May 2005
Volume 46, Issue 13
Free
ARVO Annual Meeting Abstract  |   May 2005
Determining the Role of Dicer in the Retina
Author Affiliations & Notes
  • J. Teusner
    Ophthalmology,
    University of Florida, Gainesville, FL
  • J.J. Alexander
    Ophthalmology,
    University of Florida, Gainesville, FL
  • M.T. McManus
    Microbiology and Immunology, University of California, San Francisco, CA
  • B.D. Harfe
    Molecular Genetics and Microbiology,
    University of Florida, Gainesville, FL
  • W.W. Hauswirth
    Ophthalmology,
    University of Florida, Gainesville, FL
  • Footnotes
    Commercial Relationships  J. Teusner, None; J.J. Alexander, None; M.T. McManus, None; B.D. Harfe, None; W.W. Hauswirth, AGTC P.
  • Footnotes
    Support  EY11123, EY13101, EY11596, NS36302, FFB, MVRF, RPB. CR: P
Investigative Ophthalmology & Visual Science May 2005, Vol.46, 3137. doi:
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      J. Teusner, J.J. Alexander, M.T. McManus, B.D. Harfe, W.W. Hauswirth; Determining the Role of Dicer in the Retina . Invest. Ophthalmol. Vis. Sci. 2005;46(13):3137.

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      © ARVO (1962-2015); The Authors (2016-present)

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Abstract

Abstract: : Purpose: Dicer, an RNaseIII–like nuclease, processes microRNAs into their mature form that can regulate gene expression through inhibition of mRNA translation and mRNA degradation. Recent studies in plants and invertebrates have demonstrated that this processing controls crucial developmental transitions and regulates cell division and cell death. However, little is known about what role, if any, Dicer has in directing tissue development in mammals. The purpose of this work is to investigate the function of Dicer in the mouse retina. Methods: To bypass the requirement of Dicer during early development, a conditional allele of this mouse gene was previously constructed by flanking an exon encoding most of the second RNaseIII domain with loxP sites. Mice homozygous for the floxed Dicer conditional allele are phenotypically wild type. Removal of this exon in the germline by crossing the floxed allele to a germline Cre produced embryos exhibiting arrested development at E7.5, as seen before in the Dicer null mouse. To investigate the effects of specifically knocking out Dicer in the retina, AAV2–CBA–Cre vectors were delivered to one eye of P2 or P30 pups homozygous for the floxed Dicer conditional allele by intravitreal or subretinal injection. Full–field scotopic electroretinography (ERG) was performed on dark–adapted mice followed by photopic ERG analysis. Results: Scotopic and photopic ERGs recorded in age–matched mice 30 days after intravitreal injection showed no significant difference in the a–wave amplitudes of injected eyes compared to control eyes. In contrast, the b–wave signal was significantly reduced in treated eyes relative to controls. ERGs of mice injected subretinally with rAAV–Cre are in progress and histological analysis of these retinas is being done to determine the possible morphological effects of this knock–out. Conclusions: We are currently using a unique mouse conditional allele of Dicer and an AAV–Cre vector to achieve specific Dicer knockdown in the mouse retina. The reduced b–wave amplitudes seen in treated eyes suggest the absence of Dicer leads to a deficiency in post–synaptic signaling between photoreceptors and cells of the inner retina.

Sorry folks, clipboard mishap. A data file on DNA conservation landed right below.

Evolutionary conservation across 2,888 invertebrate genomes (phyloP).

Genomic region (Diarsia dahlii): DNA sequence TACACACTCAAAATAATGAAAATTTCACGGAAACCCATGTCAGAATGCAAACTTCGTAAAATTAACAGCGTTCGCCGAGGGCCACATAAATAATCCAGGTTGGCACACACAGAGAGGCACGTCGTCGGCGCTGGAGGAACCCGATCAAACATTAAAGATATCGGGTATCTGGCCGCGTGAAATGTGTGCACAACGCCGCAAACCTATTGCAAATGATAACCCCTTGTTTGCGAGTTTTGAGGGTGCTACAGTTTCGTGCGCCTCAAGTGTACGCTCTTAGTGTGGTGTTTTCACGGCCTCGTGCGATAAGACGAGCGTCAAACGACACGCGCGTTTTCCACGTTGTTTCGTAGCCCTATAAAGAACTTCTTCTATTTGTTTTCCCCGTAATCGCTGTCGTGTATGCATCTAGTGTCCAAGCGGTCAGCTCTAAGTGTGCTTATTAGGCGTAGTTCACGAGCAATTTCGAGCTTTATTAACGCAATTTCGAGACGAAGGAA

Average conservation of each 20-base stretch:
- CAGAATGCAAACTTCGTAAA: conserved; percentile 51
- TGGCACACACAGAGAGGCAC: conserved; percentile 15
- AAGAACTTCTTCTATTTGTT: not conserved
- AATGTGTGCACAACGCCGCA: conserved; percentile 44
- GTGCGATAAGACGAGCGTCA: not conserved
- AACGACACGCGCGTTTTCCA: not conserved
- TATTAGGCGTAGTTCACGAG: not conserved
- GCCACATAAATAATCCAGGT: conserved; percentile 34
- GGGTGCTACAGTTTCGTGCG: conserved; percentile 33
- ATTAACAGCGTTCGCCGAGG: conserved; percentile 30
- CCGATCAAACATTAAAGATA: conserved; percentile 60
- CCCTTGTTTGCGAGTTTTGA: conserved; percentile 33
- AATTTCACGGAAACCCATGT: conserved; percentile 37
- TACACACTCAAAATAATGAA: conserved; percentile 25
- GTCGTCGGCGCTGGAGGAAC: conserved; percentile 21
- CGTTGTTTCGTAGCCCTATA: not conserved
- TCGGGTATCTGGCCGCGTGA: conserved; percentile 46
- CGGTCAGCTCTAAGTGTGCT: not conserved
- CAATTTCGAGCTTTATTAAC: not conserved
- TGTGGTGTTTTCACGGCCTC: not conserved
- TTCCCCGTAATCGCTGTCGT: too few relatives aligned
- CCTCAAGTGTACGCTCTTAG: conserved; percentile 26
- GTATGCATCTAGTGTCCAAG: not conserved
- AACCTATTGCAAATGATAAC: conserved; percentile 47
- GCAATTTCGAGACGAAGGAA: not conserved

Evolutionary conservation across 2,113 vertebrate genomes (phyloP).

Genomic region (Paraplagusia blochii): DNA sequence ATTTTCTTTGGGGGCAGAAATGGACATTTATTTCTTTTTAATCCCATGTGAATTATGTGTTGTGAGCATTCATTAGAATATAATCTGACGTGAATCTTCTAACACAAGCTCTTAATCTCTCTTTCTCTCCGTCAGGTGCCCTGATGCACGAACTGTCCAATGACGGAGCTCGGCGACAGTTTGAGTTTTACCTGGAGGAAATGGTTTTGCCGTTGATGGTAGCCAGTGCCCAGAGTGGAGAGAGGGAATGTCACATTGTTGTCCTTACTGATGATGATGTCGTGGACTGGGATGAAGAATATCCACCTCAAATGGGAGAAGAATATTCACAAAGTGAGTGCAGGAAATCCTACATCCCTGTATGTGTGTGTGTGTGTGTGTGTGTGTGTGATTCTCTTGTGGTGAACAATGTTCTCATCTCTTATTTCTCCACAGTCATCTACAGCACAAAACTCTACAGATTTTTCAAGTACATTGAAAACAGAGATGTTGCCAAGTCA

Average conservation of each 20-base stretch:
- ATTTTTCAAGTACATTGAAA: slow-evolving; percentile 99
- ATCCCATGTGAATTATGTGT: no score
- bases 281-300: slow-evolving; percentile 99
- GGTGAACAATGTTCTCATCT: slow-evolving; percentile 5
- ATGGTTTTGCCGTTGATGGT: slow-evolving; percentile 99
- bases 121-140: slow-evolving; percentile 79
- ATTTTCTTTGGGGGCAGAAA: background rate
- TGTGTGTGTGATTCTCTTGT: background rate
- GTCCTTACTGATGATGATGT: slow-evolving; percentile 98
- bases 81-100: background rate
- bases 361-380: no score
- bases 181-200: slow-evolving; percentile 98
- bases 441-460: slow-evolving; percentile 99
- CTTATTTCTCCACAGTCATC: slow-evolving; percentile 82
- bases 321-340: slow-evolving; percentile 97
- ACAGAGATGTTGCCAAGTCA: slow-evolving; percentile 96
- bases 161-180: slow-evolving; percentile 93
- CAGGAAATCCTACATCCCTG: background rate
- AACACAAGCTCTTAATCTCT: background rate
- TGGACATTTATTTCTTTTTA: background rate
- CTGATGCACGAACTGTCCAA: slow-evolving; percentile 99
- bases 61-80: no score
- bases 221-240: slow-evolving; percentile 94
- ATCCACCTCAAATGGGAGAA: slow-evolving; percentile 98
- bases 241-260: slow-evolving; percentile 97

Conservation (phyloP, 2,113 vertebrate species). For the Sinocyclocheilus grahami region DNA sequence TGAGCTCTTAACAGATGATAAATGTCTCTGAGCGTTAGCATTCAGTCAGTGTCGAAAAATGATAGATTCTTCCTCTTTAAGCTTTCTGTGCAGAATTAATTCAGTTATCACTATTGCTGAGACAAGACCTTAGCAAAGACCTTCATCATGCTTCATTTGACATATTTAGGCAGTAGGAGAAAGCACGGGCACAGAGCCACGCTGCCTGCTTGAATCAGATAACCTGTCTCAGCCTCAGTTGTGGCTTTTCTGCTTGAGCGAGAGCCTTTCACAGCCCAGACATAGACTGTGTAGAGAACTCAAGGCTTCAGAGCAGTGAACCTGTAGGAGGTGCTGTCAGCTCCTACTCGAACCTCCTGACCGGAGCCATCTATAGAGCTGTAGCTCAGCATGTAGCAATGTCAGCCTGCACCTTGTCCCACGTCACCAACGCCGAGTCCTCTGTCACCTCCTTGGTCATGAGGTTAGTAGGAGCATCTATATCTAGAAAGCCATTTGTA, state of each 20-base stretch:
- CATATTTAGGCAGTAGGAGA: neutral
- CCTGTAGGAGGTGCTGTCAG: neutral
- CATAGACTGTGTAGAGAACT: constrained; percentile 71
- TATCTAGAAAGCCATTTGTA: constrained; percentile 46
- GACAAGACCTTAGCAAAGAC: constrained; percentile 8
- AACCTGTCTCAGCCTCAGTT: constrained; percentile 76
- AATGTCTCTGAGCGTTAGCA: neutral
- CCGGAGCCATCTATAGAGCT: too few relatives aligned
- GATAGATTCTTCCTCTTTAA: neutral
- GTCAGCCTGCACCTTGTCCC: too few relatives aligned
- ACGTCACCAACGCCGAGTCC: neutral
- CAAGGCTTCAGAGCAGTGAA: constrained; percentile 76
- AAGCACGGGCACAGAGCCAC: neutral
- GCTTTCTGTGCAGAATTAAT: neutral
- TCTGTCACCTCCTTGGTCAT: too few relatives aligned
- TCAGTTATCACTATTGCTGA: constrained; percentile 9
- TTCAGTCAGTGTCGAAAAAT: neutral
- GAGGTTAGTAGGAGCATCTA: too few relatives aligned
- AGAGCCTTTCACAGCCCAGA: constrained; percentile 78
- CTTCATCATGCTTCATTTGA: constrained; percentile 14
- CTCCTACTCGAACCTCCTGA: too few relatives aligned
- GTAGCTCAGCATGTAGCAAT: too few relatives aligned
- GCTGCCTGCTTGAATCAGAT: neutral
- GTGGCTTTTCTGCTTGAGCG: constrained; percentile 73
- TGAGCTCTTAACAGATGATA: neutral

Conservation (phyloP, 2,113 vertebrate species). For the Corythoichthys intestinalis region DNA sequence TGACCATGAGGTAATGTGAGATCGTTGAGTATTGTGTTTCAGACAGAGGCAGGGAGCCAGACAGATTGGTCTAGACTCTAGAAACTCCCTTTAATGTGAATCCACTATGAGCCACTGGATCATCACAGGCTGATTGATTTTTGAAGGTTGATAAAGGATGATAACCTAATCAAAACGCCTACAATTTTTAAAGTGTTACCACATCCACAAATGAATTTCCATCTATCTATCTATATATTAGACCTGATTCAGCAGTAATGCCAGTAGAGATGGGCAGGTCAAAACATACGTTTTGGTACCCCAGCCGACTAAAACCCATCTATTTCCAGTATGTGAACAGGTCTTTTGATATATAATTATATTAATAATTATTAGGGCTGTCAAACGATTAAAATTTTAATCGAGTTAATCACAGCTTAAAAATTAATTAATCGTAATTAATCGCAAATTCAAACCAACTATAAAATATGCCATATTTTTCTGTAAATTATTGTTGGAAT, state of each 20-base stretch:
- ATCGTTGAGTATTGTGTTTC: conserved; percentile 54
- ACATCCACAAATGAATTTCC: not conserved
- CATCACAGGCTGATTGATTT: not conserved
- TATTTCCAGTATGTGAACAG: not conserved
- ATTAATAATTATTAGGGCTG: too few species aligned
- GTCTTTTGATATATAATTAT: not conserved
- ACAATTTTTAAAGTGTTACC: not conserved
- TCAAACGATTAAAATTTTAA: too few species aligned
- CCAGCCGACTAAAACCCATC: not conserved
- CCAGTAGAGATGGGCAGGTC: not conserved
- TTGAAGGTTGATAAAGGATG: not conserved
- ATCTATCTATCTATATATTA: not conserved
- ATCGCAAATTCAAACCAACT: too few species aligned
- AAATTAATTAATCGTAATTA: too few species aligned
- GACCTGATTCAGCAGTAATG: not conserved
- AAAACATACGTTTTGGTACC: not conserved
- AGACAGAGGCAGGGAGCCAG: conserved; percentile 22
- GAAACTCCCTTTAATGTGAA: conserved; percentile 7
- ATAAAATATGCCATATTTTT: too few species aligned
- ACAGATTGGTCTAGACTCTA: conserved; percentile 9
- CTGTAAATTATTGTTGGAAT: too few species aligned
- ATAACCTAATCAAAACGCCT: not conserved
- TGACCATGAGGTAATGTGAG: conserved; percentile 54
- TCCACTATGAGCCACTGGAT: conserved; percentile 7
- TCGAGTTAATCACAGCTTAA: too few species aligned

Keywords: gene/expression • transgenics/knock-outs • retinal development 
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